The Global Economy in October

Turbulence

High market volatility highlighted the month of October caused by concerns about tightening global liquidity, a weakening Eurozone, a slowing China and Ebola. Stocks and bond yields to plunged around the world. The US 10 year treasury yield fell below 2% for the first time in 16 months, touching an intra-day low of 1.85% in mid-October. Crude prices came under further pressure after Saudi Arabia made clear its stance on maintaining market share as opposed to supporting prices by cutting production. Gold prices slumped in early October, briefly testing support at $1180 per ounce level, amid optimistic US economic data and a strengthening greenback. However, prices reversed its course towards the latter part of the month as the metal found support from improving physical demand in China and India as the countries approach their festive seasons. Emerging markets remained under pressure through the month as fund outflows continued. African sovereigns in particular saw a sell-off this month and a rise in yields as Ebola fears took its toll.

Eight Things Frontier Doesn’t Offer You

We talk a lot about what Frontier does and what Frontier, by virtue of its culture, offers to its clients and team members. But surprise, surprise! There are also things that Frontier doesn’t offer yes indeed. Some of these things are because of an active cultural choice, while others are consequences of where we are in our organizational growth. Yet other things are because we haven’t really thought they’d be appreciated as much, like Christmas hampers for instance, but time might change our minds about these.

  1. A ‘Typical Office Environment’

Most interns come looking for ‘work experience’ that covers a ‘typical office environment’. However Frontier strives pretty hard to shy away from this definition of its work environment, by choice. We do not have regular work times, team members only need to be in office for meetings and can work from wherever they like otherwise. We also don’t dress like a typical office, you will find us mostly dressed in casual clothing except of course, when meeting clients. Yes we do believe in dress codes in some occasions. But we are continuously surprised as to how many candidates, want to be in an environment where everyone is dressed formally, a very rare occasion at Frontier

  1. The visibility of a Long Career Ladder

Being still a rather small organization, we are quite flat in terms of structure. However, we do have levels of hierarchy within Frontier. But at the end of the day, there is a limit to how much you can see yourself rising within Frontier.

Because we quickly give responsibility and leadership roles to team members who we feel confident about and because there are no long “pay your due” waiting time in job roles, most of our current team members that lead key client projects have just over a year of experience with us. The team member leading Econ and Equity Research as a whole has just over three years at Frontier. Five years ago this level of hierarchy did not exist; we were an organization with just small team lead and managed by the founder but as the organization grows, so will prospects of leadership.

.So with the free time you have in your regular work (which has been specifically included for a reason) to develop new products and ideas and thus help expand the business and create leadership roles for yourself. This way, as Frontier grows, you grow along with it!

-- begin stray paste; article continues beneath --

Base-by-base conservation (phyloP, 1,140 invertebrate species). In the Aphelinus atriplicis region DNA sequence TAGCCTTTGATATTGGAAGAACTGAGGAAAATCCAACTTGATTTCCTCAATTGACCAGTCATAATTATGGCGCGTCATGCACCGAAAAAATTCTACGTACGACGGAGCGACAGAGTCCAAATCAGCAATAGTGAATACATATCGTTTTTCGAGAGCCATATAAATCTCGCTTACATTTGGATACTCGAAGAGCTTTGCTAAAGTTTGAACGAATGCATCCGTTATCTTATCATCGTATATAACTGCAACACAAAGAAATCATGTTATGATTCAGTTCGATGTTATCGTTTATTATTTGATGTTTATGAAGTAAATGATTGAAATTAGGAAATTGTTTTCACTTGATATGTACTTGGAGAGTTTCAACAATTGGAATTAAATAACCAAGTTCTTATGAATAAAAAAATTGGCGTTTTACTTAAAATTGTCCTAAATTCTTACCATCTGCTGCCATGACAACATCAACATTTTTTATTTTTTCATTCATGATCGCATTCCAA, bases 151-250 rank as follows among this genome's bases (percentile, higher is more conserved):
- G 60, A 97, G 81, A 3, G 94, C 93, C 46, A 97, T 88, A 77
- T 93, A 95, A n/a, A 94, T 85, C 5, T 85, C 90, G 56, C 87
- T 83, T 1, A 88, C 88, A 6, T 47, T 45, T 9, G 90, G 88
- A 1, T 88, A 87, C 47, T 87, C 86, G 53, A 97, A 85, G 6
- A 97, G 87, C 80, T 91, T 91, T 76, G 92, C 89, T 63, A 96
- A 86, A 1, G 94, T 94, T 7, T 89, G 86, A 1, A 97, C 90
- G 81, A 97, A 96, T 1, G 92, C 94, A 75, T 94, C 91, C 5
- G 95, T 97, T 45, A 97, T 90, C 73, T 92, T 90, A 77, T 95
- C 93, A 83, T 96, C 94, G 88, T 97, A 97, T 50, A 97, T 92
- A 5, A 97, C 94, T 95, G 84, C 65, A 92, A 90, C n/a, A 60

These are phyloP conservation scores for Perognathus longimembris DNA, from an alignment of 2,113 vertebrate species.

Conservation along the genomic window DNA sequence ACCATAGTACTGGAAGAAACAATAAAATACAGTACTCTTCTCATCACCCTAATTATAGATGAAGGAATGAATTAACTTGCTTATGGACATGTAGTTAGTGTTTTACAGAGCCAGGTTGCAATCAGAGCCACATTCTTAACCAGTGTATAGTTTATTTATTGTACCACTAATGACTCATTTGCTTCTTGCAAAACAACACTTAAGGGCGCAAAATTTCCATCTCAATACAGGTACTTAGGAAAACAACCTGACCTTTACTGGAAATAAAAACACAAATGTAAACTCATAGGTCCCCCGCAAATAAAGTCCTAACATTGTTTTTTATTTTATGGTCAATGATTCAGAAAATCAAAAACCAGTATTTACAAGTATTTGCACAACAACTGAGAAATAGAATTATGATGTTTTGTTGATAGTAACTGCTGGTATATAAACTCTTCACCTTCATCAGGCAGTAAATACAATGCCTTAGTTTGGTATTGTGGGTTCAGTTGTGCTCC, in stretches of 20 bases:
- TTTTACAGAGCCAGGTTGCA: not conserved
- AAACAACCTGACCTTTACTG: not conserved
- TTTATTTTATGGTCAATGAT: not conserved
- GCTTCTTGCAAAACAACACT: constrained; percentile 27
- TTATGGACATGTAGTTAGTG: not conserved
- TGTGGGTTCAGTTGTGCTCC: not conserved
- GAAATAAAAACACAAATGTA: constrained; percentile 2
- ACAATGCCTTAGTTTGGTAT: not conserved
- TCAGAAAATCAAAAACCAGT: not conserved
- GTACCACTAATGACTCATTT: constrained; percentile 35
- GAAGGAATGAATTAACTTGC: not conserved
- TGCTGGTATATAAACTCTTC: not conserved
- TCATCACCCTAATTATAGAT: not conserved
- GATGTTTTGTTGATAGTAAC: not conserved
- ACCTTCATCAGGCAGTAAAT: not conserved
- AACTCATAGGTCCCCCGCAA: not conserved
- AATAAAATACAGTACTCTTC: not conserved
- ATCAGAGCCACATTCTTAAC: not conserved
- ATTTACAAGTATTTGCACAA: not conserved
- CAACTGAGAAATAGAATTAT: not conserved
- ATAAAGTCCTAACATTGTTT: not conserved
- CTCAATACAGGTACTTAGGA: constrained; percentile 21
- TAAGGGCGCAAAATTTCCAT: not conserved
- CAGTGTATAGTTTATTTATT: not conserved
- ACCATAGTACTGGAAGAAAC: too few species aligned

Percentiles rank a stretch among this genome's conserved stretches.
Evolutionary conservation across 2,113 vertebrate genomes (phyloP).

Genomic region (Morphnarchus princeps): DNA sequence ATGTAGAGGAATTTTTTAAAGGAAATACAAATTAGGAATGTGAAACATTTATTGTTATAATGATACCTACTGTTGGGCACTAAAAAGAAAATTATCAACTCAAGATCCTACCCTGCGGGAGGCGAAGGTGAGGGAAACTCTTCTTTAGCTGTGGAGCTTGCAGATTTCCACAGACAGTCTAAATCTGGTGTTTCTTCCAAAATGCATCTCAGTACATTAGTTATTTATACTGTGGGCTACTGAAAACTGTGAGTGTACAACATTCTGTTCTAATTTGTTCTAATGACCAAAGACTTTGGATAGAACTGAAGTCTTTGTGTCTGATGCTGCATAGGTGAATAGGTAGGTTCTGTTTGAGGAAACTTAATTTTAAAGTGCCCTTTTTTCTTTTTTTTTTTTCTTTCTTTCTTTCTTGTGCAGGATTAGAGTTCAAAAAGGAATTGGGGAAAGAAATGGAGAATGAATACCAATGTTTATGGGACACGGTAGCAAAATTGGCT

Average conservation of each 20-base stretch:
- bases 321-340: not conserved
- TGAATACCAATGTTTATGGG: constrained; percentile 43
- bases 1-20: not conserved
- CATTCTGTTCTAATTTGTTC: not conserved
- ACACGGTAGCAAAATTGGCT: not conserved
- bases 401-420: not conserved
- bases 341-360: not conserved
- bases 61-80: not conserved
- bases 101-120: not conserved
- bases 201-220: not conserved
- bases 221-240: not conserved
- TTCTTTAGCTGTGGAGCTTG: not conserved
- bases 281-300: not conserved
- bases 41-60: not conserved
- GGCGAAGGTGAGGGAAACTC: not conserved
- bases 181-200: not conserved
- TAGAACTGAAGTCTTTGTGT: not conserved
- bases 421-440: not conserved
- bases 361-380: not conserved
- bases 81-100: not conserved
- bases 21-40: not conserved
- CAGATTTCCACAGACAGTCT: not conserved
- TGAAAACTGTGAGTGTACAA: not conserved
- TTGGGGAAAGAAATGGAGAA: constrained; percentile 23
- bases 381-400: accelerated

1. Training for New Recruits

We don’t offer new team members a formal training program or course, although we do have a short introductory presentation and have a discussion about our culture. This reflects the type of work we do (see next point) in the sense that a lot of what we do is very ‘on the ground’ and ‘street’. That is to say our work is very intuitive and we improvise as the ground situation changes rather than sticking to formulaic patters of work that end up not reflecting the realities our clients face in their respective markets.

Believing in ‘cultural symmetry’ means that this mirrors how we would like our team to work. So new team members are given work projects right as they join and allowed to exercise their creativity and apply their intuition. In addition to giving a more robust training than what we think would have been obtained through a formal program, this method has the added benefit of bringing in a fresh pair of eyes to look at old ways of doing things. We find that new team members, unencumbered by pre-existing paradigms often contribute creative solutions that make our work much more effective and efficient.We often throw team members in the “deep end”, which we seem to have developed quite a tradition of. From very early on, even from day one, we may choose to give the sort of assignment to new team members that would usually be given to someone with much more experience in another organization from creating client presentations to providing their own view on a particular stock or global markets etc.

Because of how well we recruit, the smarts of many team member that come to frontier mean that we have often had new people come up with “client ready” or almost client ready work. In many cases better than what an existing team member might have produced. But being put in the deep end is also a double edged test, failure to perform will usually reflect badly on your ability to continue to get interesting work. Sink or swim is how we usually like to work with new recruits.

We are aware that this approach may not seem very ‘fair’ to some. And as the firm has grown we are beginning to see other ways in which people with different learning curves may contribute significantly also. As our work has become more complex, there are very important elements that require a lot of reliability, efficiency and effectiveness that also allows a new team member to gradually adjust and fall into.